You got your degree, now get ready for the real world.
Congratulations on receiving your communications degree. At your commencement you probably had an impressive speaker who delivered some inspiring words with which to enter the professional world. That’s the job of commencement speakers.
But in their desire to inspire many such speakers deliver some unrealistic advice. If you don’t know it already, you’ll soon discover that the business world doesn’t operate on good feelings and best intentions.
So here I’ve laid out the best advice I have for recent communications grads and anyone who wants to put the ideals they learned in college into real-world practice.
1. There is no substitute for doing great work.
Having passion is wonderful. Having a broad network to keep abreast of changes in your field is valuable. Getting along with your boss is a nice bonus. Looking the part, talking the talk—these are all essential ingredients to being a creative professional.
But there is not now, nor will there ever be, a substitute for sitting down and doing the work. Too many people (of all ages, at all levels) define themselves by what they’re not good at, or don’t like to do, whether that’s answering the phone, writing anything more complex than a Tweet or having a difficult conversation with their client.
Certainly, you have gained new skills and experiences in your school life. Don’t let that stop on day one of your career. No one’s saying you have to do every task equally well, but you do have to try. The worst thing that will happen is you’ll end up a well-rounded employee, able to pinch hit in a number of different areas.
If you’re truly paralyzed by fear and insecurity, remember this handy acronym: SODOTO. See one. Do one. Teach one. In other words, ask for help but pay close enough attention that you’ll be able to do it on your own the next time and teach it to someone else after that.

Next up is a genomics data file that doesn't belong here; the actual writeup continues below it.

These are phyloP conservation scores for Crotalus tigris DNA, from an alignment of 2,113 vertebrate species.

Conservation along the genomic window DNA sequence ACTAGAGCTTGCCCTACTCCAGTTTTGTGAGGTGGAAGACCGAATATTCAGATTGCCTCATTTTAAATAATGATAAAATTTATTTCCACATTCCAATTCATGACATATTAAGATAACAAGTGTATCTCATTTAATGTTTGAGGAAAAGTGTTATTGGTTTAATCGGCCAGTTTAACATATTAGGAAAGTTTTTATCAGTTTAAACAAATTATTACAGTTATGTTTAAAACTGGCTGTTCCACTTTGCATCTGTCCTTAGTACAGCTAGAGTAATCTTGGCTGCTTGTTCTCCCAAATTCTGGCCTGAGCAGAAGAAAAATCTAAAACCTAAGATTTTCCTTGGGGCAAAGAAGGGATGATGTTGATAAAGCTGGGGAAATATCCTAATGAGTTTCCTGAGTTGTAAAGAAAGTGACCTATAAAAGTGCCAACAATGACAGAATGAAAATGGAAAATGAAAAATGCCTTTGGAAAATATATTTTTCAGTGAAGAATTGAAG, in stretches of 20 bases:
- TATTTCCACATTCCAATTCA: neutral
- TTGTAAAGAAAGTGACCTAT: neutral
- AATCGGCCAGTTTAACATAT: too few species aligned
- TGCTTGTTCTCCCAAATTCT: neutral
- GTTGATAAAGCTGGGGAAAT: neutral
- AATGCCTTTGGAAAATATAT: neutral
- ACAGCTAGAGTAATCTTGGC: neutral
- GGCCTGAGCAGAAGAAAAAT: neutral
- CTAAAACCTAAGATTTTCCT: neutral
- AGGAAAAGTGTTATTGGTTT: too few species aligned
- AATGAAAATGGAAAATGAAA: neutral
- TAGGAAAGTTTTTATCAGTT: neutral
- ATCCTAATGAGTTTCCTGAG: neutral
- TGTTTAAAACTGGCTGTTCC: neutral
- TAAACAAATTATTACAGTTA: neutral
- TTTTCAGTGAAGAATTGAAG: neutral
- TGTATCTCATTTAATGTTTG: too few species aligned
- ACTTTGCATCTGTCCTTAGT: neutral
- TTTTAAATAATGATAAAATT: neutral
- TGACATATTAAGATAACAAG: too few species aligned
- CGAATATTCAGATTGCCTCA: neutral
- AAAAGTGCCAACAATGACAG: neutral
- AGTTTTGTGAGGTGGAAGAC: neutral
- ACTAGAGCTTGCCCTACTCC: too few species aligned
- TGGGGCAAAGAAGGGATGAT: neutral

Doing the work also means handling truly unglamorous tasks like making copies, transferring calls, organizing your calendar and keeping on top of your emails. These too are your responsibility, so don’t try to foist it off on someone else.
2. Don’t describe yourself as a “big ideas person.”
Creativity is everyone’s business.
As Elizabeth Gilbert so aptly points out in her book on creative living, “Big Magic,” human beings started making crude drawings on cave walls approximately 30,000 years before we figured out how to grow our own food.
In other words: expression, experimentation and invention are inherent to who we are as a species.
The urge toward creative expression has existed for thousands of years.
As a creative professional, you will be tasked with coming up with inventive ideas, day in and day out, as well as the roadmap to execute them. Doing one and not the other will greatly limit your success and career growth.
Figuring out the “how” is hard. You will overlook major obstacles. You will not have enough people to get the job done. You’ll struggle with monetary and time constraints. But these challenges are really opportunities to flex your creative muscles and problem solve. Doing it consistently will ensure you’re ready when the stakes are high.